Male Breast Surgery on Rise for Teens

Teenage boys are getting surgery to get rid of unwanted breast tissue.

ByABC News via logo
February 22, 2008, 2:53 PM

Feb. 22, 2008— -- Every year almost 14,000 men go under the knife to correct a condition known as gynecomastia: unwanted breast tissue commonly referred to as "man breasts."

"It is much more common than you could imagine. Probably 40 to 50 percent of all men have some degree of gynecomastia," said Dr. Elliot Jacobs, a plastic surgeon in New York.

The majority of corrective surgeries are done on males between the ages of 13 and 19.

"There is a surge of hormones in puberty and we believe there is an imbalance of those hormones" that causes it, Jacobs said.

Jacobs said that the social and emotional stigma associated with the condition hinders adolescent boys at a critical time, sometimes even driving them to desperation and depression.

"These are children who are going through such changes that they are afraid to tell their parents, and oftentimes they'll just suffer in silence. … I've seen some boys bind themselves every day with Ace bandages to hide it and to compress it," Jacobs said.

At 16 years old, Scott Matroo had lived with gynecomastia for six years. Recently, he decided to undergo surgery to remove the unwanted tissue on his chest.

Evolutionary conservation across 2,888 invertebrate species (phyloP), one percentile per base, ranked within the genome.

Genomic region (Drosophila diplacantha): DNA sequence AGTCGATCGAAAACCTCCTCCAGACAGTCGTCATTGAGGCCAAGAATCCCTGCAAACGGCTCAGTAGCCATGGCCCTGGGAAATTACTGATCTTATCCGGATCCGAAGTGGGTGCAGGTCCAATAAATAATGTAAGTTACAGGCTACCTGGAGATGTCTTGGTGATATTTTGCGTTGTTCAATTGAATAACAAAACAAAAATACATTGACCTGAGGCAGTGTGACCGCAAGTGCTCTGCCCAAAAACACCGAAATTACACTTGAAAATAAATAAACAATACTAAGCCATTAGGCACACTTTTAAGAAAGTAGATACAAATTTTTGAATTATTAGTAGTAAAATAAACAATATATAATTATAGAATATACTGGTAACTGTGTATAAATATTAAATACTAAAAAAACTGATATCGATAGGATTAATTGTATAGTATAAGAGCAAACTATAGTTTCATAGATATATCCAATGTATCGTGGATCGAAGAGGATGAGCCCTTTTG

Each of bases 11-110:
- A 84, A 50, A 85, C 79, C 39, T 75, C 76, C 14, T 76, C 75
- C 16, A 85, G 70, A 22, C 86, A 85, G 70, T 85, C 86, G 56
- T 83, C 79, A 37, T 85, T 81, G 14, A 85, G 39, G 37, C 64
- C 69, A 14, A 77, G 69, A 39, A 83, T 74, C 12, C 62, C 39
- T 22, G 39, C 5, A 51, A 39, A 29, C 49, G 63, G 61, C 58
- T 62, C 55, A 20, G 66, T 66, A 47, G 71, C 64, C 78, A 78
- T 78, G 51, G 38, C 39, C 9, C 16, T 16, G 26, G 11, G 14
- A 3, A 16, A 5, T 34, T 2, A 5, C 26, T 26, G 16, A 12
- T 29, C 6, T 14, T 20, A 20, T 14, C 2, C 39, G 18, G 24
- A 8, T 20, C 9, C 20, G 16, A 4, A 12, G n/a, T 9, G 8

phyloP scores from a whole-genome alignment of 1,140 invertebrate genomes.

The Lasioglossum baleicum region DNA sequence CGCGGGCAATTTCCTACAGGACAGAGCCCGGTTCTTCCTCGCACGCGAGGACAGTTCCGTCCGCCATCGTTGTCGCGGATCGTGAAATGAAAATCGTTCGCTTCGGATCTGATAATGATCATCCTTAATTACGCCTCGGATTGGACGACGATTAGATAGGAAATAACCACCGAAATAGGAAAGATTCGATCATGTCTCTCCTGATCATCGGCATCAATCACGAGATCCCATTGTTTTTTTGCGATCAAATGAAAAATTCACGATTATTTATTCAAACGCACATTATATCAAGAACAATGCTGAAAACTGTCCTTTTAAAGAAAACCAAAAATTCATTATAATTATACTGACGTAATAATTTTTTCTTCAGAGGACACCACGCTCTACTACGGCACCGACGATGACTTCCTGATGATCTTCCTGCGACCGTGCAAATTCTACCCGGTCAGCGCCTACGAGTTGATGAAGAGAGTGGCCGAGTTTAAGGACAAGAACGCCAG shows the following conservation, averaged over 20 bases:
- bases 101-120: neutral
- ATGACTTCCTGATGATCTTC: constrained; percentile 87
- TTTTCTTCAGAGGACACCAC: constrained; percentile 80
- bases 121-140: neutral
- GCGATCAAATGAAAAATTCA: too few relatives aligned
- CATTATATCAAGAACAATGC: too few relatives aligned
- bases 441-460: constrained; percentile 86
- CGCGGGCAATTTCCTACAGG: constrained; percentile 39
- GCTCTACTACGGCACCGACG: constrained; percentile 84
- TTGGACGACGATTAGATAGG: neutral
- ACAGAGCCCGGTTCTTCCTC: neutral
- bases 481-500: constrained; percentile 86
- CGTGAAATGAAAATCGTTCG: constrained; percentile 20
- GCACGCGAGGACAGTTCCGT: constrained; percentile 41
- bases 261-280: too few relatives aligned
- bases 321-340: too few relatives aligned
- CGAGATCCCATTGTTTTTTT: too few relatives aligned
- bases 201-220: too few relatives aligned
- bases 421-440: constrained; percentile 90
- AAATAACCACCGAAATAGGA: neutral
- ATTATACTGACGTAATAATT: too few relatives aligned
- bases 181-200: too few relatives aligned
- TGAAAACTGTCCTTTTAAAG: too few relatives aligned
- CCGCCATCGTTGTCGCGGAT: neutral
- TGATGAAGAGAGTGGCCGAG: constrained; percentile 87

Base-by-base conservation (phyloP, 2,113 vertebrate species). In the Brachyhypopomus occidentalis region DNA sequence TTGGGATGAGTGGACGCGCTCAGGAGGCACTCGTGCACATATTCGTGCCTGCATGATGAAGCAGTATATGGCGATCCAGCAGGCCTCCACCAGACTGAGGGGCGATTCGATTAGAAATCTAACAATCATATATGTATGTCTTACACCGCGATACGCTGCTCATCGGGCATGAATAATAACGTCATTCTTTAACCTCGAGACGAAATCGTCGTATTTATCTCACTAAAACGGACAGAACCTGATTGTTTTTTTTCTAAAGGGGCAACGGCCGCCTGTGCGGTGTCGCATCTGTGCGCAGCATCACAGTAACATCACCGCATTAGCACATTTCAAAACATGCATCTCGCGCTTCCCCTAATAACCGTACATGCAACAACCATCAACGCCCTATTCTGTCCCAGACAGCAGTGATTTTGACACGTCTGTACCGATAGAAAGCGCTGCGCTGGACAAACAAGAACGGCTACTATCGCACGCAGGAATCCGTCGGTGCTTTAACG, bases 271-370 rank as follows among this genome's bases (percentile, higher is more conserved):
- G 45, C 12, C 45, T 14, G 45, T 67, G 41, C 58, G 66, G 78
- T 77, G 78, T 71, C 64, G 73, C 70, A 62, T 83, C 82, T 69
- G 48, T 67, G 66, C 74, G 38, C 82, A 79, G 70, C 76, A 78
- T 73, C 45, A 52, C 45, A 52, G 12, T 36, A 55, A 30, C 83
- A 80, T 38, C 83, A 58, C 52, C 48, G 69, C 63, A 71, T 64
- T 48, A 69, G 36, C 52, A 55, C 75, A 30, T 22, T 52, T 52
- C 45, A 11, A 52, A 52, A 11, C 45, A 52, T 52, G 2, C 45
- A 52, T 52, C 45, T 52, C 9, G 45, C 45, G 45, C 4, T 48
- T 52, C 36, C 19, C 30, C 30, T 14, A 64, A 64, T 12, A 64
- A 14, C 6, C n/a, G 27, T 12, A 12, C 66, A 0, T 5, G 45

"I decided to have the surgery because it's tough living with it. It puts me down sometimes, you know, well, a lot of the time," he said.

"If I had the same condition, I know that I'd want to have the surgery. … I know that he wants to get it done and he'll do anything for it," said Matroo's friend, Spenser Siwik.

"I just don't feel normal with it. I can't be like a lot of the other guys in my school. I can't really take off my shirt off when we're supposed to change for gym. …What I do is I put my gym shirt underneath, what I'm gonna wear for school. That way I just take off my shirt on top," Matroo said.

Some pediatricians believe that opting for surgery is a rash decision.

"If you go to the average pediatrician, they'll pat them on the shoulder and say, wait it out, it will go away, and it doesn't," said Jacobs.

Matroo agreed. "Waiting it out definitely didn't work because it just got worse," he said.